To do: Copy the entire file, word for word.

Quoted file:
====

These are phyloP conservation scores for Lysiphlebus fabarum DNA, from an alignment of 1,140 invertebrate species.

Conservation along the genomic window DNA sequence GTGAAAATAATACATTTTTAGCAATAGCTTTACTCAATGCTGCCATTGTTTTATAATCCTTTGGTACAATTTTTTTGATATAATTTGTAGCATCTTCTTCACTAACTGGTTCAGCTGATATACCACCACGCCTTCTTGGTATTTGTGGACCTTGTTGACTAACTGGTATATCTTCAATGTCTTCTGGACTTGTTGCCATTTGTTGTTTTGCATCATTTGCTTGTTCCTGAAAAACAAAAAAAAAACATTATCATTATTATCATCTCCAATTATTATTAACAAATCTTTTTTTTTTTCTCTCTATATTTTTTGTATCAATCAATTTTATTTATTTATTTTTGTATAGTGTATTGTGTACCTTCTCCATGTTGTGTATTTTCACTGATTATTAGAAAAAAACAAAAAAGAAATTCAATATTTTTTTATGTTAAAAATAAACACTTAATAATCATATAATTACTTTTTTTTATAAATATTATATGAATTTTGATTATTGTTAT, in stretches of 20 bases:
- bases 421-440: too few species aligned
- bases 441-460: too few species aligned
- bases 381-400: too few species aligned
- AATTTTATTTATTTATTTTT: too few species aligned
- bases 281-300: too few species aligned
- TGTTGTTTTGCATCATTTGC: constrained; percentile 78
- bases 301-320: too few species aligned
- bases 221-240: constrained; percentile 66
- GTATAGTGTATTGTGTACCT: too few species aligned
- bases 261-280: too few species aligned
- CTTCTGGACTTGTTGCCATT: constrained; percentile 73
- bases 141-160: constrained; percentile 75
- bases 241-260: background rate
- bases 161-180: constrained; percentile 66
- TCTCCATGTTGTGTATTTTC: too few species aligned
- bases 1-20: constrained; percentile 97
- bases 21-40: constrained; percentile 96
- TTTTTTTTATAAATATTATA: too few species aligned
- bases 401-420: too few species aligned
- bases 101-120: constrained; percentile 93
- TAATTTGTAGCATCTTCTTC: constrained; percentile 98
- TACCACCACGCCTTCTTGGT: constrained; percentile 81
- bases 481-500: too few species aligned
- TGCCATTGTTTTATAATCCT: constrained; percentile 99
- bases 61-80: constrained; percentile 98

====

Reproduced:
These are phyloP conservation scores for Lysiphlebus fabarum DNA, from an alignment of 1,140 invertebrate species.

Conservation along the genomic window DNA sequence GTGAAAATAATACATTTTTAGCAATAGCTTTACTCAATGCTGCCATTGTTTTATAATCCTTTGGTACAATTTTTTTGATATAATTTGTAGCATCTTCTTCACTAACTGGTTCAGCTGATATACCACCACGCCTTCTTGGTATTTGTGGACCTTGTTGACTAACTGGTATATCTTCAATGTCTTCTGGACTTGTTGCCATTTGTTGTTTTGCATCATTTGCTTGTTCCTGAAAAACAAAAAAAAAACATTATCATTATTATCATCTCCAATTATTATTAACAAATCTTTTTTTTTTTCTCTCTATATTTTTTGTATCAATCAATTTTATTTATTTATTTTTGTATAGTGTATTGTGTACCTTCTCCATGTTGTGTATTTTCACTGATTATTAGAAAAAAACAAAAAAGAAATTCAATATTTTTTTATGTTAAAAATAAACACTTAATAATCATATAATTACTTTTTTTTATAAATATTATATGAATTTTGATTATTGTTAT, in stretches of 20 bases:
- bases 421-440: too few species aligned
- bases 441-460: too few species aligned
- bases 381-400: too few species aligned
- AATTTTATTTATTTATTTTT: too few species aligned
- bases 281-300: too few species aligned
- TGTTGTTTTGCATCATTTGC: constrained; percentile 78
- bases 301-320: too few species aligned
- bases 221-240: constrained; percentile 66
- GTATAGTGTATTGTGTACCT: too few species aligned
- bases 261-280: too few species aligned
- CTTCTGGACTTGTTGCCATT: constrained; percentile 73
- bases 141-160: constrained; percentile 75
- bases 241-260: background rate
- bases 161-180: constrained; percentile 66
- TCTCCATGTTGTGTATTTTC: too few species aligned
- bases 1-20: constrained; percentile 97
- bases 21-40: constrained; percentile 96
- TTTTTTTTATAAATATTATA: too few species aligned
- bases 401-420: too few species aligned
- bases 101-120: constrained; percentile 93
- TAATTTGTAGCATCTTCTTC: constrained; percentile 98
- TACCACCACGCCTTCTTGGT: constrained; percentile 81
- bases 481-500: too few species aligned
- TGCCATTGTTTTATAATCCT: constrained; percentile 99
- bases 61-80: constrained; percentile 98